I’m in a hotel room as I type this. And I just finished a sweet caesar salad with chicken that left me fully satiated . . . and with some breath that could kill a whole bouquet of roses.
So I went to brushy-brushy-brushy (as Elmo sings to my daughter every night), grabbed my toothpaste, and noticed that I was just about down to the end of the tube. I crinkled the tube some more, pressed out the corners and squeeeeeeeeezed with all my might to get a few more drops onto my brush. “Come on,” I urged the tube, “I gotta kill this Caesar!”
I eventually got a little dollop to pop out but I’d be lying if I said I didn’t still have a little anchovy aftertaste right now.
You’ve been there before, right? With toothpaste, or hand soap (ever put more water in the bottle to extend its life?), etc.
Now flash back to when you opened that tube of toothpaste . . . or that bottle of soap . . . you didn’t think even think about it coming to an end, now did you? You probably over-pasted, or let some spill, and didn’t give two dollops.
But eventually, your tube did run out. It always does. And then you found yourself with less than what you needed to do the job right.
The same is true with time.
And I find my “toothpaste theory” is never more evident than in tech.
Tech is the most expensive and arguably most important time in a show’s run-up to a Broadway opening. It’s where all the elements come together. It’s when there are more people getting paid than ever before.
And you only have a fixed period of time before the tech ends, and the performances must begin.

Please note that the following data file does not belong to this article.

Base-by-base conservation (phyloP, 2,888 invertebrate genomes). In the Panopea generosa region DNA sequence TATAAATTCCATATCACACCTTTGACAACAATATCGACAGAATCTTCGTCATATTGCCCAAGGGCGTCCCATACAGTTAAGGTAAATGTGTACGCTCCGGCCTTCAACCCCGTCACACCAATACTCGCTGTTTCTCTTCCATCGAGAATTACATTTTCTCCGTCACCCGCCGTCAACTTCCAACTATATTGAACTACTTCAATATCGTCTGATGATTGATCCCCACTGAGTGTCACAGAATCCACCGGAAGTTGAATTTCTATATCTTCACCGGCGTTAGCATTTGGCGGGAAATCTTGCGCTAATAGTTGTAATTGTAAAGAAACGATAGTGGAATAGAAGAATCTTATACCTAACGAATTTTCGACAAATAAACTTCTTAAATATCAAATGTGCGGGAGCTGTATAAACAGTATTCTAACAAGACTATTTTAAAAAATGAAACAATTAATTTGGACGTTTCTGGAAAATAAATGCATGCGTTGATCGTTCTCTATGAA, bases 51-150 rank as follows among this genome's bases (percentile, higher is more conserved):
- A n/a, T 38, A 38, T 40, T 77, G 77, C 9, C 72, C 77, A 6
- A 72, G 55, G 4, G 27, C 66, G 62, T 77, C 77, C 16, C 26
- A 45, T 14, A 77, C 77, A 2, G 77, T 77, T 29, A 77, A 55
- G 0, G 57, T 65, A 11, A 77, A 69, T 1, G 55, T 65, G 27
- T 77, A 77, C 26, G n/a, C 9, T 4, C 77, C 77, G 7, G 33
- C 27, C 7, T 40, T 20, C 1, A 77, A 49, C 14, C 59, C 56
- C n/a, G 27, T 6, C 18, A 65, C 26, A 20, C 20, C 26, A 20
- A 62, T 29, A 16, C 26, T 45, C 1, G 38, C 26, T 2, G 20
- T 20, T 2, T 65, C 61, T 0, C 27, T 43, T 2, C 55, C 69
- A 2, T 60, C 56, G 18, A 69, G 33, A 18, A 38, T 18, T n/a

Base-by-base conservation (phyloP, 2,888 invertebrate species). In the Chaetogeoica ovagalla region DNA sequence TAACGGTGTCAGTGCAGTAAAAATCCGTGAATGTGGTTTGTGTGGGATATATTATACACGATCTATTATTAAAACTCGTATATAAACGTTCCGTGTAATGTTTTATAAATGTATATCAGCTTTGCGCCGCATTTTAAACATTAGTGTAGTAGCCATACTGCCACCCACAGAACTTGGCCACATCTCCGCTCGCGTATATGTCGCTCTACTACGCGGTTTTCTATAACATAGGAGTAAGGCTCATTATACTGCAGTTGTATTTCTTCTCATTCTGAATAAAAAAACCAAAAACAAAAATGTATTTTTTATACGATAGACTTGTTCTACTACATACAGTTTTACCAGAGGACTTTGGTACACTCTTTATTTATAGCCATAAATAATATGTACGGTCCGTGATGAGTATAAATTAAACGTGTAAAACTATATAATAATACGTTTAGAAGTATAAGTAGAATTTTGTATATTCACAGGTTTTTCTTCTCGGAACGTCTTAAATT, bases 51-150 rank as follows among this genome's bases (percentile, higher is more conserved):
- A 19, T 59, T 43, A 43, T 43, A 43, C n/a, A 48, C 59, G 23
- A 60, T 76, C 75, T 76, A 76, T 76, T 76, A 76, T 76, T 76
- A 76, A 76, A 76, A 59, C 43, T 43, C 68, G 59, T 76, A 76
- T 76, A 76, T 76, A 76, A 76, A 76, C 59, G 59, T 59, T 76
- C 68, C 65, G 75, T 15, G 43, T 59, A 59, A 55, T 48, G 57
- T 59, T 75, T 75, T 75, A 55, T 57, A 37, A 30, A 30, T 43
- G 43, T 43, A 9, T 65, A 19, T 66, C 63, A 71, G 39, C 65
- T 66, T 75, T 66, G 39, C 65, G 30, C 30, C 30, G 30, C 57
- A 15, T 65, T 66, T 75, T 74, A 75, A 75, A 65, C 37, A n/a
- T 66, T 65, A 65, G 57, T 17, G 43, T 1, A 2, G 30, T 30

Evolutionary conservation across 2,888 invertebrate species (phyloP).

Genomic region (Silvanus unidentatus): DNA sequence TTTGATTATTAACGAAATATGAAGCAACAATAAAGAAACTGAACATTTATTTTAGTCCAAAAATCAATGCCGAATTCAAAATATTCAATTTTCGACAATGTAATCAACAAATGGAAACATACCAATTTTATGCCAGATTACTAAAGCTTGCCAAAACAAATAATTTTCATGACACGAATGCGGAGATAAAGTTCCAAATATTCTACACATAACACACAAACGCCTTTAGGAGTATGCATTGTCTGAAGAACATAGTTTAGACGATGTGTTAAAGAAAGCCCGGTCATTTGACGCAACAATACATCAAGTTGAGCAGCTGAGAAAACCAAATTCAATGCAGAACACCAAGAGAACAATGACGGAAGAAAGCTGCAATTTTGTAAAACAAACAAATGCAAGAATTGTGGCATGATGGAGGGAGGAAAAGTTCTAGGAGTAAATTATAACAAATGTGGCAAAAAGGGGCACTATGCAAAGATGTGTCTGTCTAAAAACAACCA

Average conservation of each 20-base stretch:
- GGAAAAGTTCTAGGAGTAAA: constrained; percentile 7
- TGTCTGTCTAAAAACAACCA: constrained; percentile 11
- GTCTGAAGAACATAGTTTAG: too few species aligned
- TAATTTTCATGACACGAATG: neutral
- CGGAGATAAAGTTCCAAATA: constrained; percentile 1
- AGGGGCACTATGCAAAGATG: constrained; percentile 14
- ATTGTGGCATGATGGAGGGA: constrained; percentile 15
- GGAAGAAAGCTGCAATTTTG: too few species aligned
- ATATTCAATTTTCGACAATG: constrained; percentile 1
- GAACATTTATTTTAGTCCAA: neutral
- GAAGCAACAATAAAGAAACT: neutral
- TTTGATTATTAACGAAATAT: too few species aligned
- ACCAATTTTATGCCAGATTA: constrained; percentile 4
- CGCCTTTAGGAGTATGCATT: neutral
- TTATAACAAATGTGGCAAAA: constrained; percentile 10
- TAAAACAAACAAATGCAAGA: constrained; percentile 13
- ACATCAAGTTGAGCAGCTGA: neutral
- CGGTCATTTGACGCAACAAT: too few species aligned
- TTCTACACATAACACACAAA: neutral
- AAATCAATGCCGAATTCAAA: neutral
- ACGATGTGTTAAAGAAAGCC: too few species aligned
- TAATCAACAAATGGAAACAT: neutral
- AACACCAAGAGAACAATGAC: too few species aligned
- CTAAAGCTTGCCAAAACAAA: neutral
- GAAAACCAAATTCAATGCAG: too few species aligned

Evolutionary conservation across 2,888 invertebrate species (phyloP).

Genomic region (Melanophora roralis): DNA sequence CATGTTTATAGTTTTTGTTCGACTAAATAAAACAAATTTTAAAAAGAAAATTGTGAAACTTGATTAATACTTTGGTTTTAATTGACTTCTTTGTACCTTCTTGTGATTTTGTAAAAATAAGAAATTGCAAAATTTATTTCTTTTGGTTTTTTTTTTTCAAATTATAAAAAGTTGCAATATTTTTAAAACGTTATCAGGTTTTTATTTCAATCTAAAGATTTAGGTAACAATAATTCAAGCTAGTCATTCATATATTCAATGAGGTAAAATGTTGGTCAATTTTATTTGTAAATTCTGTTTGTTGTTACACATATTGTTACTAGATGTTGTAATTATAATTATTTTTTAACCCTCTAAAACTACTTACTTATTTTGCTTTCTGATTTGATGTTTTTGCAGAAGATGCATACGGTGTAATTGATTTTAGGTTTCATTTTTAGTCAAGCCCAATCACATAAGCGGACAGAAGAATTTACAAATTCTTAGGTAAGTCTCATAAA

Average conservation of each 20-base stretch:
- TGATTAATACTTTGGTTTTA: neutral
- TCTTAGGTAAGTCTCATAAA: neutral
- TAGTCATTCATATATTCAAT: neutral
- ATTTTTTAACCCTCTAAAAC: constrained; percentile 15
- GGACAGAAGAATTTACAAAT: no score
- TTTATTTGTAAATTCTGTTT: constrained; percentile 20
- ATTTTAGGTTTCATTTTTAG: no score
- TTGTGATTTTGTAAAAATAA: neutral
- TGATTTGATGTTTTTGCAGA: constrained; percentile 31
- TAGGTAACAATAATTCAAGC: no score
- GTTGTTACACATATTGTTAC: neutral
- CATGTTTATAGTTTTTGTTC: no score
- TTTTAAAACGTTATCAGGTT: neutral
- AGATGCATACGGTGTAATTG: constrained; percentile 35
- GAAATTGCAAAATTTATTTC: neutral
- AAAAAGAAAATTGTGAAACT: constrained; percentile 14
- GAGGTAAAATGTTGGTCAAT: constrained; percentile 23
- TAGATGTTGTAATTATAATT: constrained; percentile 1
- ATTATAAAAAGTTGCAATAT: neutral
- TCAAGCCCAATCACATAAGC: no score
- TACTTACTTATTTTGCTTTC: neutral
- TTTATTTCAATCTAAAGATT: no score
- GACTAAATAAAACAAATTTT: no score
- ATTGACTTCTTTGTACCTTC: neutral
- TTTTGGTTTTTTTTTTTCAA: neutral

And at the beginning of tech, everyone spends a little more time on things than they should. And then, as the first preview gets closer . . . and you start to approach the end of the “toothpaste tube of time,” things get more tense, as you’re trying to squeeze every last second of time out of your tech rehearsals to give that first audience the best show possible. “If only we had another day,” is probably the most commonly heard expression in tech. Well, second most common to, “Oh @#$%!”
So . . . it’s important to go into tech remembering that the toothpaste at the beginning of the tube is just as valuable at the end. Do that and you’ll find yourself with a better show for that first audience, which will result in better word of mouth, and so on, and so on.
Oh, and, by the way, this toothpaste theory works for life too. No matter what age we are, we all think there is plenty of time to do all the things we dream about doing, from writing a play to having kids to taking that vacation to that one place we’re dying to see.
But, the fact is, life is short. And you don’t want to find yourself at the end of your own toothpaste tube trying to squeeze a few more years out. Because you can’t.
So go out there and do something you want to do today.
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